Real Estate Market Commentary - February 2012
Commentary on the Real Estate Market as of February 2012
By Peter L. Zachary, MAI, MRICS
by Peter L. Zachary, MAI, MRICS
Good news on the job front. And don't forget jobs translate into spending and housing price increases. On February 4, 2012, the front page of the New York Times has a lead article entitled "Jobless Rate Falls to 8.3%, Altering Face of Campaign".
The article talks about how the unemployment rate in January 2012 is 8.3% down from 10% in late 2009. This 8.3% is the unemployment rate that was in effect when President Obama took office. The article state the economists were surprised by the new numbers which showed a gain of 243,000 jobs in January.
The article said:
"The economy has now been gaining strength for almost six months, according to a broad array of data, offering some reason for hope that the effects of the deep financial crisis are finally starting to fade.
Still, the economy will need several more years of strong job growth to return to anything resembling full health."
And the New York Post had an article in its Business section entitled "Numbers Tell Two Sides of Employment Story". The article stated:
"The good news for millions of out-of-work Americans: Job prospects are improving, with the unemployment rate showing a surprise drop to a three-year low of 8.3 percent. The bad news: Many jobseekers may have to settle for lower-paying jobs and even then may have to wait another two or three years to find work. 'The economy and jobs market are on better footing, but it's too early to crack open the champagne,' says Steven Ricchiuto, chief economist at Mizuho Securities USA."
On February 25, 2012, the New York Times had a front page article entitled "Homes Aren't Selling, but in Apartments, It's a Landlord's Market". The article talks about how the rental market for apartments is increasing because buyers don't feel home prices have stabilized or will go up soon. The article states that rents are up 2.4% in January according to data released by the Labor Department.
"We are more of a renter nation than we have been for a while" the article quotes Christopher J. Mayer, a professor of real estate at the Columbia Business School. The article states "the home ownership rate has been falling from its peak of 69.4% in 2004 to 66% in the 4th quarter of 2011." That means about 2 million more households are renting, said Kenneth Rogen, an economist and professor of real estate at the Haas School of Business at the University of California, Berkley.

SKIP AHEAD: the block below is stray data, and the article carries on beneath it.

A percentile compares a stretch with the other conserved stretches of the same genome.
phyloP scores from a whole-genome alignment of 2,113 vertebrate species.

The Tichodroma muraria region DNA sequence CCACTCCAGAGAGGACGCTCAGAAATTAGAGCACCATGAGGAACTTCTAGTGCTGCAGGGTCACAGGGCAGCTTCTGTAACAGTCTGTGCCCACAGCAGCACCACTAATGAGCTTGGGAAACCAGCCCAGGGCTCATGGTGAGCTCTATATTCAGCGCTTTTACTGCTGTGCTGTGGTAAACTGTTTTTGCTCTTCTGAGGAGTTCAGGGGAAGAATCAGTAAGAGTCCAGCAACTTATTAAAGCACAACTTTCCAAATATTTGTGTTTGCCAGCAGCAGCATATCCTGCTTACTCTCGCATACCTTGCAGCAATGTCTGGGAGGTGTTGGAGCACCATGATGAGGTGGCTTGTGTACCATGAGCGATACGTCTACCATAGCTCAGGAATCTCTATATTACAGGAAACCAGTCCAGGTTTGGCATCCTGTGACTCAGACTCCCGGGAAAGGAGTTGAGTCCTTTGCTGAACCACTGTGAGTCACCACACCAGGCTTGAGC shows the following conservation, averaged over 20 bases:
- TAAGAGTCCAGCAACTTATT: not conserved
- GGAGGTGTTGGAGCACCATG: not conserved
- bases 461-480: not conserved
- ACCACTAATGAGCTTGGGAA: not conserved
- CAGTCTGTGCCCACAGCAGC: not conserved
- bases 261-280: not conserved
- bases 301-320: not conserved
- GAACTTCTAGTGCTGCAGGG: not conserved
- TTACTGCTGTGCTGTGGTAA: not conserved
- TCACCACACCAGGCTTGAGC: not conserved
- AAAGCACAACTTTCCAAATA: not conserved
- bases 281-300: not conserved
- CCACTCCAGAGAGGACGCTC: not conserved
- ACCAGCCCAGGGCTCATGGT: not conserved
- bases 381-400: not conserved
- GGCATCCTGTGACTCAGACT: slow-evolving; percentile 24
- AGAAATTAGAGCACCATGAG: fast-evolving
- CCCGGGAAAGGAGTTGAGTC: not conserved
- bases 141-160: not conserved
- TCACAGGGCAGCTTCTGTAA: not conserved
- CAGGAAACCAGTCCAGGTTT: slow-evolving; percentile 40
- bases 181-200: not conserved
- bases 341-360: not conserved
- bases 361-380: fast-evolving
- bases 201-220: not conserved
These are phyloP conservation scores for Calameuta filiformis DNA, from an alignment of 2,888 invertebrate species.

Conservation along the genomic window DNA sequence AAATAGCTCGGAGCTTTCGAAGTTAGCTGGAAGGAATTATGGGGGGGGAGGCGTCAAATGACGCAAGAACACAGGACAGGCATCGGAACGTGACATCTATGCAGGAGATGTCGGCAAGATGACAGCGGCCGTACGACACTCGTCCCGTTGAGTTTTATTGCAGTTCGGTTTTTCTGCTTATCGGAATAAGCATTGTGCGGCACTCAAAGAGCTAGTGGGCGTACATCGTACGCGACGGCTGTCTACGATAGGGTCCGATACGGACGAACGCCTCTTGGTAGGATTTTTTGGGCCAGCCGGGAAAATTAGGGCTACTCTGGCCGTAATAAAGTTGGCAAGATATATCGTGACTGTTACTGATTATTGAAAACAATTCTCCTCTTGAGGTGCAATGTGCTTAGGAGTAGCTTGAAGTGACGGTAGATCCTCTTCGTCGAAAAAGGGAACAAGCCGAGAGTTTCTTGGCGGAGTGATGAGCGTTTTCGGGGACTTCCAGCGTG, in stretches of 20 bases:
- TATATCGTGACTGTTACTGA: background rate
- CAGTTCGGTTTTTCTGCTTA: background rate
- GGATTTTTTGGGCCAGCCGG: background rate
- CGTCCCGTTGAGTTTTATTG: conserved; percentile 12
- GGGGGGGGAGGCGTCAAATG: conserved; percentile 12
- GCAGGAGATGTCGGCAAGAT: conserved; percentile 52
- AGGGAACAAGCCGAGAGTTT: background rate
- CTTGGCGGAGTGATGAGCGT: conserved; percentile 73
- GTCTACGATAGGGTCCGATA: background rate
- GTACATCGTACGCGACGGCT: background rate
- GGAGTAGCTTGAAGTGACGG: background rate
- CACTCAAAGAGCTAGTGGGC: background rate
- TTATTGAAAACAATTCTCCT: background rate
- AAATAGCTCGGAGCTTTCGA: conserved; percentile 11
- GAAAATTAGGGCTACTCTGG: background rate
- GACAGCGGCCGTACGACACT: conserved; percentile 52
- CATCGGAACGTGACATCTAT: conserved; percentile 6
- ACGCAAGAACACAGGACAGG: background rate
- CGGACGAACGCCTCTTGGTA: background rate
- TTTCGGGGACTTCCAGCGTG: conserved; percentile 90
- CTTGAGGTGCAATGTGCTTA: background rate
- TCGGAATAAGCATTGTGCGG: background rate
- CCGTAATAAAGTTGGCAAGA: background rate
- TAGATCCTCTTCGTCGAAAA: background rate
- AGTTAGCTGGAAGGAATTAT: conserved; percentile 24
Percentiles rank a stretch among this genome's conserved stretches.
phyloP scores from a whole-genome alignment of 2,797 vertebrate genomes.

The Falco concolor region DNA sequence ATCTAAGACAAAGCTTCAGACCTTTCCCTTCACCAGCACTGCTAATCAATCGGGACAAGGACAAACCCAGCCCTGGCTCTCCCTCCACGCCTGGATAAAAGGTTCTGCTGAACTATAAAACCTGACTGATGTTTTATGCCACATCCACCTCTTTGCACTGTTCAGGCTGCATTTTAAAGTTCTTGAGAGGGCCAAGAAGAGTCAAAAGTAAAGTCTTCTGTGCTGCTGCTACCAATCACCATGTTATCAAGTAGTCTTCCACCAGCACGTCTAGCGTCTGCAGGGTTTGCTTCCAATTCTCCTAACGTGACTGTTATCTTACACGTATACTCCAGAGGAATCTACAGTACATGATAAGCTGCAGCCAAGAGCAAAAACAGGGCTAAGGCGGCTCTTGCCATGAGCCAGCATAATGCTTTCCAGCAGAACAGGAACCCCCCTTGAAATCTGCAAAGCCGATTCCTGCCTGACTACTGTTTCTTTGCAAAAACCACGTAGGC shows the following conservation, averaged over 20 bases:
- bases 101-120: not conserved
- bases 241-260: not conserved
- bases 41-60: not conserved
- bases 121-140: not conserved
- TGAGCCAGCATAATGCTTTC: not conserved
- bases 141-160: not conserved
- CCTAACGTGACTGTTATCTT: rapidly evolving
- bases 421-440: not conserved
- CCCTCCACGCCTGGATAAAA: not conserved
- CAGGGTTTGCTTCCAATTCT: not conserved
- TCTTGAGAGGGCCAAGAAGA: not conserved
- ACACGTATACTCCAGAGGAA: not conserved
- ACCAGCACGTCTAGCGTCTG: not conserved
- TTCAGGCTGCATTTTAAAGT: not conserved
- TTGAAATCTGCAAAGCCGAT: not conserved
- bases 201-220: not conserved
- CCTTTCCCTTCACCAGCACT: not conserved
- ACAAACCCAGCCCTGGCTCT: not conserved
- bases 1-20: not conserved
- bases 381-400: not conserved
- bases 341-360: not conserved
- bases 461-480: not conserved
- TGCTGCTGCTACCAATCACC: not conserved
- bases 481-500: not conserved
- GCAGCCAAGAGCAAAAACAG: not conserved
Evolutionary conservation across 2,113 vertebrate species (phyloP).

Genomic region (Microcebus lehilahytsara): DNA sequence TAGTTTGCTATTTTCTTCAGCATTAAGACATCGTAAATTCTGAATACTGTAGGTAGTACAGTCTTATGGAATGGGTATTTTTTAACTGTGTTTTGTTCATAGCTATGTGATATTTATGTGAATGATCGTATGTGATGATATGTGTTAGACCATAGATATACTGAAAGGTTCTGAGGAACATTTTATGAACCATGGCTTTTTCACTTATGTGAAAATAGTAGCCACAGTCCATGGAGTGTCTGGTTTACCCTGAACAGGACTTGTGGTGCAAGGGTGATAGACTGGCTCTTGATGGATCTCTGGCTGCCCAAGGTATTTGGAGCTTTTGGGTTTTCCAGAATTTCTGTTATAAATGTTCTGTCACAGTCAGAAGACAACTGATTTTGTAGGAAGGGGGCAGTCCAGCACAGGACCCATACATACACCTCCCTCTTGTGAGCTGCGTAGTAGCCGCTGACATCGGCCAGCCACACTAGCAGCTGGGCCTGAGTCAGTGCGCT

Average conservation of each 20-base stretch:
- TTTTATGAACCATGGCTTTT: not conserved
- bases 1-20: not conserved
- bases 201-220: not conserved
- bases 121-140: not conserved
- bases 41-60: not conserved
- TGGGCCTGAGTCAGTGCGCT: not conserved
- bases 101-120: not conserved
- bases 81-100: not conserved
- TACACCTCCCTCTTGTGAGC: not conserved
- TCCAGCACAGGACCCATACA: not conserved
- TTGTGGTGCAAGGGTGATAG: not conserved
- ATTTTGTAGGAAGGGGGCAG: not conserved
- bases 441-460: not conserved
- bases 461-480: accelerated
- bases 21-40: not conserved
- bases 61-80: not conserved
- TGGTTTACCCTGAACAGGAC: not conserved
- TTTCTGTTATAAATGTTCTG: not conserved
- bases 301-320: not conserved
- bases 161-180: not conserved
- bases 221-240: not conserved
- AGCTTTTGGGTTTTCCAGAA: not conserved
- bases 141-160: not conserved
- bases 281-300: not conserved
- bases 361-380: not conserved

The article states:
"During the economic downturn, apartment developers retrenched. The number of new apartments completed fell from 284,200 in 2006 to less than half that number in 2011, according to census data.
The limited supply is pushing up prices in some markets. In San Francisco, rents jumped close to 5 percent last year, according to Reis, and increases averaged 3 percent in Austin and New York. Landlords have also been withdrawing incentives like a free month's rent.
Many now wonder about a more profound shift among future buyers. Matt Byford, a 24year-old litigation consultant in Chicago, acknowledges that low interest rates and low prices favor buying. But he says he is renting and in no hurry to buy, because he doesn't expect much to change soon.
Brad Forrester, chief executive of the ConAm Group, which manages about 50,000 apartments in the western United States, says, 'I think it's going to be interesting to see whether there's been a fundamental sociological shift in that 20- to 35-year-old cohort, where they literally say 'this American dream just doesn't work for me.'"
I have never heard that expression but maybe the "American Dream" of homeownership is now something that belongs in the past.
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